What China's Hu Would Really Like to Tell Obama

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Saul Loeb / AFP / Getty

President Obama, right, meets with Chinese President Hu Jintao at the Winfield House, the U.S. ambassador's residence in London

Summit meetings, in particular those with 20 heads of state in attendance, are usually scripted, staid affairs. That's especially true when these get-togethers involve Chinese President Hu Jintao, whose private persona varies little from his public style. As befits someone who is running the world's most populous country, he is intensely disciplined and extremely cautious. On Tuesday, he will meet one on one with U.S. President Barack Obama on the sidelines of the U.N. General Assembly in New York City before heading off to Pittsburgh, Pa., for the G-20 summit on Sept. 24-25. This is what a more relaxed Hu might say to Obama, whose first major decision on trade was to slap a 35% tariff on tires produced in China — an action that generated a flurry of stories in the media about the possibility of a U.S.-China trade war:

"One of my aides handed me something before our meeting. It's a quote from one of the more popular online chat rooms in China, and I'm told it reflects pretty accurately the prevailing sentiment in my country in the wake of your decision to discriminate against tires made there. (U.S. companies, by the way, produce two-thirds of those tires. We all had a good chuckle about that in the Politburo. Here I am, the head of the Communist Party in the People's Republic of China, and I'm apparently more of a capitalist than you!)

"Anyway, back to what this netizen said: 'To fight enemies, you don't get any advantage by appearing weak!' So now I'm accused of being weak at home because I didn't go tit for tat with you on trade, and you're accused of being the 'enemy'— a common refrain, by the way, in the increasingly xenophobic quarters of our central government's propaganda department. That's O.K. — for now. We easily could have immediately stopped imports of U.S. chickens or auto parts or anything else by concocting some health risk or claiming a failure to meet Chinese safety standards. Instead, we kicked the can down the road, launching an 'investigation' about possible trade violations — one that will be long forgotten by the Chinese public by the time it's completed months from now.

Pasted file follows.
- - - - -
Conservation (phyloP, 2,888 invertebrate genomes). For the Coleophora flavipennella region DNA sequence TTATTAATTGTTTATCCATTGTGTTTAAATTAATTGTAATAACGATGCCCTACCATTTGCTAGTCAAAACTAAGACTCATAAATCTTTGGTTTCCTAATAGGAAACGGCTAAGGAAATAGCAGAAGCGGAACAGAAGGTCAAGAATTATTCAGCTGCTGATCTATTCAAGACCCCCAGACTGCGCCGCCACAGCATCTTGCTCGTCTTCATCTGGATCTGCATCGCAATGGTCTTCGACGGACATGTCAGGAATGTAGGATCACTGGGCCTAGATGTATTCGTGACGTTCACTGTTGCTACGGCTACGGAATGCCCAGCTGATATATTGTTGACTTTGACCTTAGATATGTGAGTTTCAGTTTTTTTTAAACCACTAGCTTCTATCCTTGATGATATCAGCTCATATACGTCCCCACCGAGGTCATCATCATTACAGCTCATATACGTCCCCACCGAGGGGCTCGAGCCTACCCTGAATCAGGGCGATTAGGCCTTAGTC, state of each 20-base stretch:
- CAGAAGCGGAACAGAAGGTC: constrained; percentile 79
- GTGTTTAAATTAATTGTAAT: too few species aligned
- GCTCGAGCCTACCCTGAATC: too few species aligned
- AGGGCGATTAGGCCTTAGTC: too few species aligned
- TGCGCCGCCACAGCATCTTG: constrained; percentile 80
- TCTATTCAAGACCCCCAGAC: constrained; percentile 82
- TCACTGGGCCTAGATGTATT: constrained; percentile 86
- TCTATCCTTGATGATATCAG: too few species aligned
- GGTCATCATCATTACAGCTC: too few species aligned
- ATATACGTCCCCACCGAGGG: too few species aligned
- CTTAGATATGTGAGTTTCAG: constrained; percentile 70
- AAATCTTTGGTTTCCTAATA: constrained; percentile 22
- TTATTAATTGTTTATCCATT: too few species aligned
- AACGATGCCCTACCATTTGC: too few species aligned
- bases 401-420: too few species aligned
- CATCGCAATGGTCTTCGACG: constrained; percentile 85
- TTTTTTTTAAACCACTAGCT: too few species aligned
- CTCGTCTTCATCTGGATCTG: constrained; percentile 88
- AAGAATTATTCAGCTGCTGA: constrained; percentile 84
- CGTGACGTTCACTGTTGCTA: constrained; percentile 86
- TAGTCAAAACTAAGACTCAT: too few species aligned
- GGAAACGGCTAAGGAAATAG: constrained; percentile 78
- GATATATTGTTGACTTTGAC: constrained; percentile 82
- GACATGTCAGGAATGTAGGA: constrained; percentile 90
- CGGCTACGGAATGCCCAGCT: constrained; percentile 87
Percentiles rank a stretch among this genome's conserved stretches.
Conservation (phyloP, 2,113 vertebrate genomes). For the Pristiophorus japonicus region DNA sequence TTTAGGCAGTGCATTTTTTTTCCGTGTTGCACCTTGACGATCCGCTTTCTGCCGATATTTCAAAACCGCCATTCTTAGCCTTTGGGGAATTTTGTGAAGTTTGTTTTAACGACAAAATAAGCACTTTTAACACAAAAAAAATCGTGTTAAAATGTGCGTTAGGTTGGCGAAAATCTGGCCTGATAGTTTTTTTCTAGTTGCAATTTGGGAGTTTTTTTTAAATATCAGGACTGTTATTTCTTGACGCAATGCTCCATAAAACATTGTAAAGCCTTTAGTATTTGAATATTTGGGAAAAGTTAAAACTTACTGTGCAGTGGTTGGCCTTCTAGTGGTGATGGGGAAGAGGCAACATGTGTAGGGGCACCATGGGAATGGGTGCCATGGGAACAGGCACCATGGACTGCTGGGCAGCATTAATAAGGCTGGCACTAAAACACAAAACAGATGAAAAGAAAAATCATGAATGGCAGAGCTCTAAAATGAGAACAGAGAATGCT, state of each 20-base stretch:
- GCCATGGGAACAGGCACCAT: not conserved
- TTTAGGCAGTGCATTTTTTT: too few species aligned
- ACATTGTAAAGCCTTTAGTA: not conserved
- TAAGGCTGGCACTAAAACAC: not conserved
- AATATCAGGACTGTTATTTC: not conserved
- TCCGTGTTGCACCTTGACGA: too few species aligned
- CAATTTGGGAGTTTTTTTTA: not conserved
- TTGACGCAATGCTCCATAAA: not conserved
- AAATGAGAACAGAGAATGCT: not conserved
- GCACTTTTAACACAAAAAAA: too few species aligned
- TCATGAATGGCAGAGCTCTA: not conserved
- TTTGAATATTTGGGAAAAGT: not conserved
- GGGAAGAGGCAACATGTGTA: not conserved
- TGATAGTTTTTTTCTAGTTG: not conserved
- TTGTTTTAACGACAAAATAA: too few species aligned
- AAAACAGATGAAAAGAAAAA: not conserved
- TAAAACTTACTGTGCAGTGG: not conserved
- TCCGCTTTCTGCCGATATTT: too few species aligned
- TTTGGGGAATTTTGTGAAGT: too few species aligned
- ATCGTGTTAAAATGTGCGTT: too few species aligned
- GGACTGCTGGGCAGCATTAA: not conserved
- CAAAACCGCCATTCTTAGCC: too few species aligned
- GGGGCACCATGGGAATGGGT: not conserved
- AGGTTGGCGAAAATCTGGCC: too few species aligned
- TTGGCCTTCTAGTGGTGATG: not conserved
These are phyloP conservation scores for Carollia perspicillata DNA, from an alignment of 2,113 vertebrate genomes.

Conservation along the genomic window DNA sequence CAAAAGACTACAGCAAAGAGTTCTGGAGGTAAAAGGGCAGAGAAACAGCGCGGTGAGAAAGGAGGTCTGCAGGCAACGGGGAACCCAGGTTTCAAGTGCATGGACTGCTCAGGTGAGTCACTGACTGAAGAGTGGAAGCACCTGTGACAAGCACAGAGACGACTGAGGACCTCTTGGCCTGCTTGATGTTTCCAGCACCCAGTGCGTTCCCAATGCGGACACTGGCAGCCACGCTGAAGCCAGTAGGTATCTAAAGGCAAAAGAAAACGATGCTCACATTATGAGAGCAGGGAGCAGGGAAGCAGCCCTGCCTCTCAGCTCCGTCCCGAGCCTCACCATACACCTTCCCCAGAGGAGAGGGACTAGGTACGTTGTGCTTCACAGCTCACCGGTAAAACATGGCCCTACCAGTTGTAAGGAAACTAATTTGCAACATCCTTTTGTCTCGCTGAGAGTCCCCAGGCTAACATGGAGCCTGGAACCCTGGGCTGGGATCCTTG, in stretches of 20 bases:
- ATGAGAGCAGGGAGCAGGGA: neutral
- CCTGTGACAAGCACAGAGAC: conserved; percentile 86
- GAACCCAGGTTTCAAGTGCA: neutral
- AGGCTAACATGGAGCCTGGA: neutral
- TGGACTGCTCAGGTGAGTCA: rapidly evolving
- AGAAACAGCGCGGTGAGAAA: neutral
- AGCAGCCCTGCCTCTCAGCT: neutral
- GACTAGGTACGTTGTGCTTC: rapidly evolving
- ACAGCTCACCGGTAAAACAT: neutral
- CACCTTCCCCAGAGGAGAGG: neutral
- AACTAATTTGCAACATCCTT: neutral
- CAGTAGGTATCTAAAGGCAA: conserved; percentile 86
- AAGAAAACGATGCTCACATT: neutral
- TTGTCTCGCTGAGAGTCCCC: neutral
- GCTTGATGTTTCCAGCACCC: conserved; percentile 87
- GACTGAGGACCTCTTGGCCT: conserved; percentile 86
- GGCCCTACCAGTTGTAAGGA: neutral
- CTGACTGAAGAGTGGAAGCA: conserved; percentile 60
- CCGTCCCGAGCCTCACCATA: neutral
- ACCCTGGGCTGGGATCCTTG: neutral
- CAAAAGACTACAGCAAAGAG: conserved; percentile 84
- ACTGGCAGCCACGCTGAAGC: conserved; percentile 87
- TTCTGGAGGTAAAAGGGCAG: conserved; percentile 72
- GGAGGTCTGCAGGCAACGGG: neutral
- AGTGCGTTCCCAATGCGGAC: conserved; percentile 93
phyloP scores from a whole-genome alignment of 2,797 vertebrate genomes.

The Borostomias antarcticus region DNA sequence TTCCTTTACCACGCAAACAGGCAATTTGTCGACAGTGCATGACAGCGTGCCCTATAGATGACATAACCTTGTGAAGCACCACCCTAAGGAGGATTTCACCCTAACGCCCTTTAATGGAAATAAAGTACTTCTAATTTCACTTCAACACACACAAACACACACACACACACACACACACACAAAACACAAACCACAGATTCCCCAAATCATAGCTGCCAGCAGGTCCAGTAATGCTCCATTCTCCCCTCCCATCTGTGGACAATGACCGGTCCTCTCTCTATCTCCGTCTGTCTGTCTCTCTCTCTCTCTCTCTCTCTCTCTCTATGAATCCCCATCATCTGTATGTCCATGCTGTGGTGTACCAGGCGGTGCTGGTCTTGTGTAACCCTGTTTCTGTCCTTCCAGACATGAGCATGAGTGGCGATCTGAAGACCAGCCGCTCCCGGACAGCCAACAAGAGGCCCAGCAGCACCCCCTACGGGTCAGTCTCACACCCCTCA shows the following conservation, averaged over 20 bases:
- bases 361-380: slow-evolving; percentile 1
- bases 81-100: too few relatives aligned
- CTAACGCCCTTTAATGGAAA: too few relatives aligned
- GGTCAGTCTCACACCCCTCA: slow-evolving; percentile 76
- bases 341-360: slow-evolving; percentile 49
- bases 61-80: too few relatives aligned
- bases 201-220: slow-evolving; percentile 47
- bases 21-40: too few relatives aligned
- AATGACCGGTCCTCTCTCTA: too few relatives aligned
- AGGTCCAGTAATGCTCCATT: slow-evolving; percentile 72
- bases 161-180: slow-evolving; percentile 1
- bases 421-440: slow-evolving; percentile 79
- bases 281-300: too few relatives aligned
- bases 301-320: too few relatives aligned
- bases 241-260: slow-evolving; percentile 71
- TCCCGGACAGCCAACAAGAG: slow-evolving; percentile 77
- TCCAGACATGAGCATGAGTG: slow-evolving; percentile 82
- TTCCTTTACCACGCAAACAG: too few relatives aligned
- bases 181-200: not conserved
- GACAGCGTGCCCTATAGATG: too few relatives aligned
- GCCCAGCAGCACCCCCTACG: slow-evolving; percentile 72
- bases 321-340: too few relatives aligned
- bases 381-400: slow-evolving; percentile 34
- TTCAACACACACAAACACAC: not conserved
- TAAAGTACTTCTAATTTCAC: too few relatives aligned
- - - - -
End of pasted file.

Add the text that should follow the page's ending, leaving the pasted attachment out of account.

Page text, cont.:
"The fact is, despite what the headlines in your financial press might say about China's 'strong' growth, our economy is still hurting — thanks to the financial collapse your country inflicted on the world. Our export sector is particularly suffering, so the last thing anyone needs is for us to go all nationalistic and start a trade war. We understand we need the U.S. market, and we also have a desire for stability right now — more so than usual. Next month is the 60th anniversary of the founding of the People's Republic of China, and then in November you are coming to Beijing. So I thought it best to keep things on an even keel and let this tire thing go.

"But before you thank me for that, I wanted to mention a couple of things. Your Treasury Department has thus far been good at keeping its mouth shut about the value of our currency. As I said, we need our export sector to recover — late last year I had more unemployed workers in one province (Guangdong) than you have in your entire country — so forget about pressuring us to revalue the renminbi. We allowed it to increase in value against the dollar during the Bush years, but until there's evidence of a global economic recovery, we're not budging on currency. So continued silence on that front is golden, got it?

"Second, we still buy a whole lot of your Treasury debt, though this is less of a weapon than is often portrayed in your press. (We have to recycle the dollars we earn from trade somewhere, and your Treasury market remains the largest and most liquid in the world. Plus, we, like the Japanese before us, have no real interest in seeing your interest rates rise and growth slow, particularly not now, and that's what would happen if we went on a T-bill buying strike.) But holding your debt does give us leverage, and we have some decisions to make now. Specifically, we'd like to diversify our purchases because the dollar is getting weaker by the day and we want hard assets. Companies, land, buildings, amusement parks, golf courses, whatever. Our sovereign wealth fund — the China Investment Corp. — is already looking at possible investments, as are some of our state-owned companies. A few years ago, one of our better-run companies, CNOOC, tried to buy a second-tier oil company in Los Angeles, UNOCAL, but backed off after your own xenophobic politicians created a ruckus. We hope that in the future your Administration will help explain to the American people — not to mention the members of Congress in both parties — that increased direct Chinese investment in the U.S. is in both our interests. We have so many dollars piling up, we're going to be buying your stuff for years to come.

"Finally, about North Korea. I've been as annoyed as you have by the Dear Leader, Kim Jong Il. But last week I sent my personal envoy, Dai Bingguo, to Pyongyang, and we told him again that the time has come to sit down and negotiate with you directly. We'll host the talks in Beijing to give you a fig leaf of multilateralism, if you still care about that. But I'm assuming you'll now get on with the business of ... how did your Defense Secretary, Mr. Gates, put it? Oh yes: 'Buying the same horse twice.'

"I think that covers it. Thanks for meeting me in New York City by the way; it saves me time later in the week. I would say I'm looking forward to going to Pittsburgh, but I'm not much of a football fan, and my staff tells me you can't get a decent Chinese meal there to save your life."